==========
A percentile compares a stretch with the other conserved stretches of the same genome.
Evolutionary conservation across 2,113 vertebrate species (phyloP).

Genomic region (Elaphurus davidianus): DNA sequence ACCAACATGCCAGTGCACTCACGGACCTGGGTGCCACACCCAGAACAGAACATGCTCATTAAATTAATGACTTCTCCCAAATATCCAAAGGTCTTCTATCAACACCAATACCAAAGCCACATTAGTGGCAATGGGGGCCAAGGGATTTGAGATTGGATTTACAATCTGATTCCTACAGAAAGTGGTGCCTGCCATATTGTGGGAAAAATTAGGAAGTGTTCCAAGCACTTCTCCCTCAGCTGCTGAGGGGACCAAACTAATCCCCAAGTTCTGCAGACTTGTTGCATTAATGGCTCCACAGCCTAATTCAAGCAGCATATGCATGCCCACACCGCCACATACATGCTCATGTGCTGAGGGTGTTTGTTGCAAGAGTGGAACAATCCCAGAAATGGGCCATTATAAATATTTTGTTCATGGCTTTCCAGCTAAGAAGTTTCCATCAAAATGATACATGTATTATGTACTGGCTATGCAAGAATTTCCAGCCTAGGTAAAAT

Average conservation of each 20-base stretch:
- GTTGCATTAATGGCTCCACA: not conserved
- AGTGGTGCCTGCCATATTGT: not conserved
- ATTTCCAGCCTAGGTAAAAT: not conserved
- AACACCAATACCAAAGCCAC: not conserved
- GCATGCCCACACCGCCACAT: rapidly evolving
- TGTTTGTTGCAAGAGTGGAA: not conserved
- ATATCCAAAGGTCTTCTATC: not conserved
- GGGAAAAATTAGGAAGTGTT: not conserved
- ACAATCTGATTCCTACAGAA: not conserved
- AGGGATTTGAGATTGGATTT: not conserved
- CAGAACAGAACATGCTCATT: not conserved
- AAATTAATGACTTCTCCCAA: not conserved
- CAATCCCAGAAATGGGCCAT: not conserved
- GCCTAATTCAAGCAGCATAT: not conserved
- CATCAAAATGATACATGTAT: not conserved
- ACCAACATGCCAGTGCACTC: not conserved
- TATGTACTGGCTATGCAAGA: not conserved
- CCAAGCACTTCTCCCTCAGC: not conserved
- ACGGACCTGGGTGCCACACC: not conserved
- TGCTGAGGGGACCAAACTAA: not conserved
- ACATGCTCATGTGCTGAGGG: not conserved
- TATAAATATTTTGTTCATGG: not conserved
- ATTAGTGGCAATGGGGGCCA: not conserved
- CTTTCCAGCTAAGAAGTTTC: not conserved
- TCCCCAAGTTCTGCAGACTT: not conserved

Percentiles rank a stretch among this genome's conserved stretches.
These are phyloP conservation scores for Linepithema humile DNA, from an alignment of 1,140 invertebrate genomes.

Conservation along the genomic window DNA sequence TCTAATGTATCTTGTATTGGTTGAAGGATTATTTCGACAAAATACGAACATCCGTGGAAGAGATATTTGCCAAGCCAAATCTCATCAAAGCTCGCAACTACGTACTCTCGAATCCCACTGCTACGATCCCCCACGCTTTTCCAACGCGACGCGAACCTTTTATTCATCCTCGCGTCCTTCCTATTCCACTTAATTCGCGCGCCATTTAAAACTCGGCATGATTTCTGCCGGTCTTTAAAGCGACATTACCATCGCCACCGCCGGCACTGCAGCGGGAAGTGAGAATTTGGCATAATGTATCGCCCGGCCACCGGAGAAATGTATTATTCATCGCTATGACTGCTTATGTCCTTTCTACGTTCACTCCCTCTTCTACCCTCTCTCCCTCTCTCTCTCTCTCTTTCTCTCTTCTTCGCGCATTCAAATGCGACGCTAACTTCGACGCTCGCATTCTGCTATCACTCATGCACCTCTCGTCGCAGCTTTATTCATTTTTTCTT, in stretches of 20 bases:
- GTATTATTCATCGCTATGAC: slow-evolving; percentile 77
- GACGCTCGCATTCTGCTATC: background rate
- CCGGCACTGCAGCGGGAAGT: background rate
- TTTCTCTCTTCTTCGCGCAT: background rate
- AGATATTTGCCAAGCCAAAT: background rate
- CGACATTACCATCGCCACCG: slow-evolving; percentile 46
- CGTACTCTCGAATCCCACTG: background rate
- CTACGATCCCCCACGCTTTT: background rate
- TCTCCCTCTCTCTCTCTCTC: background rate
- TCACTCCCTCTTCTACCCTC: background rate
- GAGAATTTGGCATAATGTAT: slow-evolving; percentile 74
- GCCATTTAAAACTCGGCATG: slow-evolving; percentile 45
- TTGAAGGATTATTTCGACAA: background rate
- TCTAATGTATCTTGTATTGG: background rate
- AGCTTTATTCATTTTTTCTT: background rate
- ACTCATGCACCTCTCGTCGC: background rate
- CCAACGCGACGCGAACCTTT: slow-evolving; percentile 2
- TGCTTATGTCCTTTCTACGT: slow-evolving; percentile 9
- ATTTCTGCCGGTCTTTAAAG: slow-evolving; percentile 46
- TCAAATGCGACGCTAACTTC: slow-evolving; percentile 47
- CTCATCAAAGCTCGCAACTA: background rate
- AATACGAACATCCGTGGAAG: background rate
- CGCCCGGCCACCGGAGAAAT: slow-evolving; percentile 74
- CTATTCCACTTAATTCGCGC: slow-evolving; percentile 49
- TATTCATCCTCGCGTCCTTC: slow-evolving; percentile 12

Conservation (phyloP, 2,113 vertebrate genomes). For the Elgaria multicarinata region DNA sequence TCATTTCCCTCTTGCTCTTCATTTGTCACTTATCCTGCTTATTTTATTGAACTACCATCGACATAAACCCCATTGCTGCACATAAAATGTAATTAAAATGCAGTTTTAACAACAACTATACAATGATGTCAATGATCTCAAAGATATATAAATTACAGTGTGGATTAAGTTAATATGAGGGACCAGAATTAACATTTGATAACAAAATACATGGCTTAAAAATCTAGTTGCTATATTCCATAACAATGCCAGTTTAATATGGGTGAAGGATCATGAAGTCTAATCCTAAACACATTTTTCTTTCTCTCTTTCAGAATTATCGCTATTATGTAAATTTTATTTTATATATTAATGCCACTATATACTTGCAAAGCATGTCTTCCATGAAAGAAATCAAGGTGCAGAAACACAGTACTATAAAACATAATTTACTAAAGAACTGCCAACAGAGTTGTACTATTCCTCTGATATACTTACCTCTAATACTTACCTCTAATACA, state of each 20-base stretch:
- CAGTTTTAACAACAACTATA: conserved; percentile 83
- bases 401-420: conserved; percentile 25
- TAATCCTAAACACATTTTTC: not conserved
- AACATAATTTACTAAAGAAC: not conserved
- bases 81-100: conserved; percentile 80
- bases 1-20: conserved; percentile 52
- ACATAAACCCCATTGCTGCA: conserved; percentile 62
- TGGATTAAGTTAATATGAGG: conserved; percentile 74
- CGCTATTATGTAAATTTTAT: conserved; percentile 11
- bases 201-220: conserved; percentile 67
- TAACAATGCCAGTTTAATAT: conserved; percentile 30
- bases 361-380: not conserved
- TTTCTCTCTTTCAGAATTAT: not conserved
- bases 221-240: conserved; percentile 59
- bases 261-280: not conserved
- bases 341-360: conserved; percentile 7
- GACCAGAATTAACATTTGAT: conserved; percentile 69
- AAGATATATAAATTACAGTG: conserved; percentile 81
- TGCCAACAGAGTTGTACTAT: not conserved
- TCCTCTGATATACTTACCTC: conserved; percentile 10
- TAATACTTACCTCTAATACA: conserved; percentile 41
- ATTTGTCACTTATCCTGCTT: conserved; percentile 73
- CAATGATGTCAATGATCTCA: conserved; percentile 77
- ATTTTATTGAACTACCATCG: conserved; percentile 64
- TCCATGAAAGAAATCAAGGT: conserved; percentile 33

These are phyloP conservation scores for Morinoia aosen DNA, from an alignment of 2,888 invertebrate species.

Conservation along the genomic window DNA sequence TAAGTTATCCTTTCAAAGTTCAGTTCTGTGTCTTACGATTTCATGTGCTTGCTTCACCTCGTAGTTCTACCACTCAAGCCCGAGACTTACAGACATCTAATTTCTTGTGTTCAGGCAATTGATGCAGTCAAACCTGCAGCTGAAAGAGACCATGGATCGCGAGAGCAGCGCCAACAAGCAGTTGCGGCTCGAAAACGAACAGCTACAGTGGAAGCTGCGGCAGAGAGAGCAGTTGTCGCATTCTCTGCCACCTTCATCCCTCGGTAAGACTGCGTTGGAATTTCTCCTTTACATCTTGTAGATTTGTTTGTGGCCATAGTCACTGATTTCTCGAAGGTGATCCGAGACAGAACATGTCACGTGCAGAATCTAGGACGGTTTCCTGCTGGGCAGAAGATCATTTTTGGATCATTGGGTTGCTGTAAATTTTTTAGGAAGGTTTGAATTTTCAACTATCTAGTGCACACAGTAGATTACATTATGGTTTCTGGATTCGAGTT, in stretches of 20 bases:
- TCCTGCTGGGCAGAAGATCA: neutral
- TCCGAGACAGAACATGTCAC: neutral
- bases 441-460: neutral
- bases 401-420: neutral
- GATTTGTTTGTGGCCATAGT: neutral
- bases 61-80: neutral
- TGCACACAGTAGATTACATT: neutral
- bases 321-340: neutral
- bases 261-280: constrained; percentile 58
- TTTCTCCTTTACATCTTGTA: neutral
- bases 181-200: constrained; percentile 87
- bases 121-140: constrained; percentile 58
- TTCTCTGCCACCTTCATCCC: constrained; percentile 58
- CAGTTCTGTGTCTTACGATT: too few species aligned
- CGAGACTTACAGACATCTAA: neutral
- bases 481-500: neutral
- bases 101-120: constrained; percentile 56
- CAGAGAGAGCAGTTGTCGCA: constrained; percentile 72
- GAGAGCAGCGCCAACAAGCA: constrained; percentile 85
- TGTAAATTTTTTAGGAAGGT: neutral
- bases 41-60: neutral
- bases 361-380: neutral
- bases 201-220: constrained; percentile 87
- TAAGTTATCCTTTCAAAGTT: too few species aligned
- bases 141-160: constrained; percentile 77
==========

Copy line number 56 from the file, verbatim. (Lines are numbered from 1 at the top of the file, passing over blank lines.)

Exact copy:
- CTATTCCACTTAATTCGCGC: slow-evolving; percentile 49